Friday, July 01, 2011

Don't Drink and Be Driven Home

Orin Kerr points out a perplexing case out of Indiana, where the state Supreme Court ruled that a passenger in a vehicle stopped by the police on the highway is "in public" for purpose of a public intoxication statute (the case is Moore v. State).

Professor Kerr observes that the case is easily distinguished from the precedent the Indiana Supreme Court relies upon (Miles v. State), where the police found the drunken defendant parked by the side of the car with his windows rolled down. Here, by contrast, the defendant was only "by the side of the road" pursuant to the police's seizure of the car pursuant to a traffic stop. He notes the famous case of Martin v. State, an Alabama state case taught in law schools nationwide for the proposition that the police cannot take an intoxicated person into "the public", then arrest him for public intoxication (so much of the 1L curriculum is about shattering student's prior conceptions of fairness as irrelevant to the law; Martin is memorable if for no other reason than as a pleasant break from that routine).

But aside from the seemingly specious legal reasoning of the decision, it also seems rather disastrous from a policy perspective. The state has a substantial interest in keeping intoxicated drivers off the road. One of the main ways it seeks to accomplish this is by encouraging drunk individuals to become intoxicated passengers instead. The whole point of a designated driver program is for non-intoxicated persons to drive their intoxicated friends home, rather than letting them drive drunk themselves. This decision seems to fly in the face of that public policy and, to the extent that it discourages the practice of designated driving, makes the state of Indiana considerably less sake safe [Though my friend Mike is right that it was much better in the original. --DS].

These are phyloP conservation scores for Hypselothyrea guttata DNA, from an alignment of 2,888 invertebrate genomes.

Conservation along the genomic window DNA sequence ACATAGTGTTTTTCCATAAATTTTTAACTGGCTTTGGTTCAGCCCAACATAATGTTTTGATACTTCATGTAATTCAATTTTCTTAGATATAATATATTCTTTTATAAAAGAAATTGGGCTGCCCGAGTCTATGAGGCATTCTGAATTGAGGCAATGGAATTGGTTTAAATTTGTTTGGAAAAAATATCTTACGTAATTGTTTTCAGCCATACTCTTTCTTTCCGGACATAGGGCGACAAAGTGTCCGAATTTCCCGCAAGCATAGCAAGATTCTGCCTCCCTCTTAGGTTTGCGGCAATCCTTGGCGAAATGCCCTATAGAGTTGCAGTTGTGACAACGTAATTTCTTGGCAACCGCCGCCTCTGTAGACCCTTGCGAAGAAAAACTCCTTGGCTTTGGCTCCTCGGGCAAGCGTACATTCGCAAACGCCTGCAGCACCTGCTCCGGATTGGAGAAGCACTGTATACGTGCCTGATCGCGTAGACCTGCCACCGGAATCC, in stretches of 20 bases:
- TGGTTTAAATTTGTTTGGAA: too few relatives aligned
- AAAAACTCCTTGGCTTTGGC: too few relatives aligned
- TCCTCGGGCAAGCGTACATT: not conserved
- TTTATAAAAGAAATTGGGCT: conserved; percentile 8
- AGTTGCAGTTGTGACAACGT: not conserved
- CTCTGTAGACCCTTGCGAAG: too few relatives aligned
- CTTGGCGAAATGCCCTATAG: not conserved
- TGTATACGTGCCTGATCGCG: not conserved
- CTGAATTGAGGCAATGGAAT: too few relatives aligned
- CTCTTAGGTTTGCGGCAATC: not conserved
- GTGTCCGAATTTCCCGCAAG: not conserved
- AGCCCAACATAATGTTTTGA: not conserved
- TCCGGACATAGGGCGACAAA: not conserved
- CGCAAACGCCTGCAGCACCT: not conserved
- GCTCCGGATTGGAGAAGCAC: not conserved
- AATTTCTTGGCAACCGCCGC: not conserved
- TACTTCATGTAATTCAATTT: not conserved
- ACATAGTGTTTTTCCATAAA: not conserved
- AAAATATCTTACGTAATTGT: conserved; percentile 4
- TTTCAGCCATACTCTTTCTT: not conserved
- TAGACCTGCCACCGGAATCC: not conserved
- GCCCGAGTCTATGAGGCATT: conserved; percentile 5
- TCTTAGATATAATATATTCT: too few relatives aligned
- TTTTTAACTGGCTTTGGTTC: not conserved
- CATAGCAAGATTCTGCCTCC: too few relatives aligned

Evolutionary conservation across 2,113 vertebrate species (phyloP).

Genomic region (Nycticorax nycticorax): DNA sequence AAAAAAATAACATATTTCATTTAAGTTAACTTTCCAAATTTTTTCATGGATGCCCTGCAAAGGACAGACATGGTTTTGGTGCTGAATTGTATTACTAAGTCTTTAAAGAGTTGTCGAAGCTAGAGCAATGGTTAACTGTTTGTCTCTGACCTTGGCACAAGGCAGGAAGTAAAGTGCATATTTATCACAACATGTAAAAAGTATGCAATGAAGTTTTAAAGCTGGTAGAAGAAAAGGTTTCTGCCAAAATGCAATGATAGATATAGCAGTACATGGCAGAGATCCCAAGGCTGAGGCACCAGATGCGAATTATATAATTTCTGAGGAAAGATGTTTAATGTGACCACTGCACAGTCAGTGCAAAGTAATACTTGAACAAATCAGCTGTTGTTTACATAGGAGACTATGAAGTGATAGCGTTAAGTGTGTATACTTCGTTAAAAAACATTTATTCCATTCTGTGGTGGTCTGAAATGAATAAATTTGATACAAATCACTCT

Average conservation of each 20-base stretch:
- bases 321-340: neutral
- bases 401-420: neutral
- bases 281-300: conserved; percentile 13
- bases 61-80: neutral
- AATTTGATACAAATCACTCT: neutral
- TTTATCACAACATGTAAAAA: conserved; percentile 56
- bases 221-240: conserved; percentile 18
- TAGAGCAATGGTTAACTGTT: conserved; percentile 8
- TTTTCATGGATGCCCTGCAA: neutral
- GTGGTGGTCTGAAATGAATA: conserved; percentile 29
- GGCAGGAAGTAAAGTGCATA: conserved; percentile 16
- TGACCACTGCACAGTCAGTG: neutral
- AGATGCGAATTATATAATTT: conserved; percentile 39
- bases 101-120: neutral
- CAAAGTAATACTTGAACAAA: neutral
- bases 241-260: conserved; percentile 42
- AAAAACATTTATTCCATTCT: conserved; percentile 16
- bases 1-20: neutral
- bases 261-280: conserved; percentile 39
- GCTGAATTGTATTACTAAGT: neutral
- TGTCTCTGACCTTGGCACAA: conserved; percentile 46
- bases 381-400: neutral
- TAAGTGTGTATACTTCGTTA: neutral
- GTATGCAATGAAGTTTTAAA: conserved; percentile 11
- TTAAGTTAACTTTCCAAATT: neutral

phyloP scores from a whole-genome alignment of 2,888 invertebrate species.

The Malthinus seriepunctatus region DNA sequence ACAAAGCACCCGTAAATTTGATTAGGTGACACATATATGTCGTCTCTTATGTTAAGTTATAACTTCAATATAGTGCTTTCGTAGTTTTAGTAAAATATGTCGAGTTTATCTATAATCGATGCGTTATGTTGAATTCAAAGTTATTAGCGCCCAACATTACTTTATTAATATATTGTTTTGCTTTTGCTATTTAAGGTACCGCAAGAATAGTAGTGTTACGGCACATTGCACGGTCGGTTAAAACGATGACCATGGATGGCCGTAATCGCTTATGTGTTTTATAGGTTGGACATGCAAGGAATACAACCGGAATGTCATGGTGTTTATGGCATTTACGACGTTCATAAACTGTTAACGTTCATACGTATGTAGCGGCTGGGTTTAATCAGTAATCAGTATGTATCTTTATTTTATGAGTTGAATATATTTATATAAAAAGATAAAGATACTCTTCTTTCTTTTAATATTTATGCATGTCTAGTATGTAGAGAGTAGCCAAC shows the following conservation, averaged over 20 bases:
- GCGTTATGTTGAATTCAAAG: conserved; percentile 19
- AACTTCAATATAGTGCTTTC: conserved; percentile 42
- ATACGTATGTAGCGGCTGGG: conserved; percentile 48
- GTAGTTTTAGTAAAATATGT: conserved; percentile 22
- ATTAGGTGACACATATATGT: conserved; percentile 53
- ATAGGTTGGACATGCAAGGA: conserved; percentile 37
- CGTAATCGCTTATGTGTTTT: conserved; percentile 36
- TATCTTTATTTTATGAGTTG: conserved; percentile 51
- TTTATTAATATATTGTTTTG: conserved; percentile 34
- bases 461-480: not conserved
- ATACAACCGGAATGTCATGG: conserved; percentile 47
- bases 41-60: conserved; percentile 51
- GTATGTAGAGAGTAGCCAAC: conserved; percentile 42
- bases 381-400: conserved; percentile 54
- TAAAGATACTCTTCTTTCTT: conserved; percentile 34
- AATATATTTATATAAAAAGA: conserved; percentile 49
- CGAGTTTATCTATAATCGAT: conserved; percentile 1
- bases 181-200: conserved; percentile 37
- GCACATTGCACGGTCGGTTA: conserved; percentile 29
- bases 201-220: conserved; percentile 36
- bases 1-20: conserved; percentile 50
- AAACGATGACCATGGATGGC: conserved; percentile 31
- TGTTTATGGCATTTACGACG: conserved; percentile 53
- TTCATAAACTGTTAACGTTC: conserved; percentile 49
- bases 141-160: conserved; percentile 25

danweasel said...

What is going on in the Indiana State Supreme Court? First the ruling that seems to simply reject the Fourth Amendment, now this, which not only seems suspect from a legal point of view (I'll defer to the lawyers on that point.), but makes no fucking sense at all.

Seriously. Which mechanism does Indiana use to appoint justices, and should I simply expect to hear consistently insane rulings out of them for the next 10 years or so?

Andrew said...

I'm amusing myself with the thought that verdict might be open to a 21st Amendment challenge. If you can't get home as a driver *or* passenger, is that effectively outlawing drinking? I'm sure it wasn't brought up in the case (as it's a bit of stretch) and thus is probably waived, but still, an amusing thought.

danweasel said...

In the majority opinion (the linked pdf isn't long) they argue that it was the defendant's right to "beverage selection" was not infringed, since she violated the law only by her subsequent conduct.

chingona said...

Is this kind of reasoning a trend?

In Arizona, illegal immigrants have been charged under anti-smuggling statutes - cause they smuggled themselves - and I think I've read cases where teens who sexted where charged with distributing child porn, even though the images were of themselves.

Nick said...

Well, if you think this is bad, you ain't seen 'nothing yet.

In Illinois, you can be asleep in the passenger seat of a stopped car, and that's considered drunk driving.


PG said...


Why shouldn't the kids starring in child porn be charged criminally for its distribution?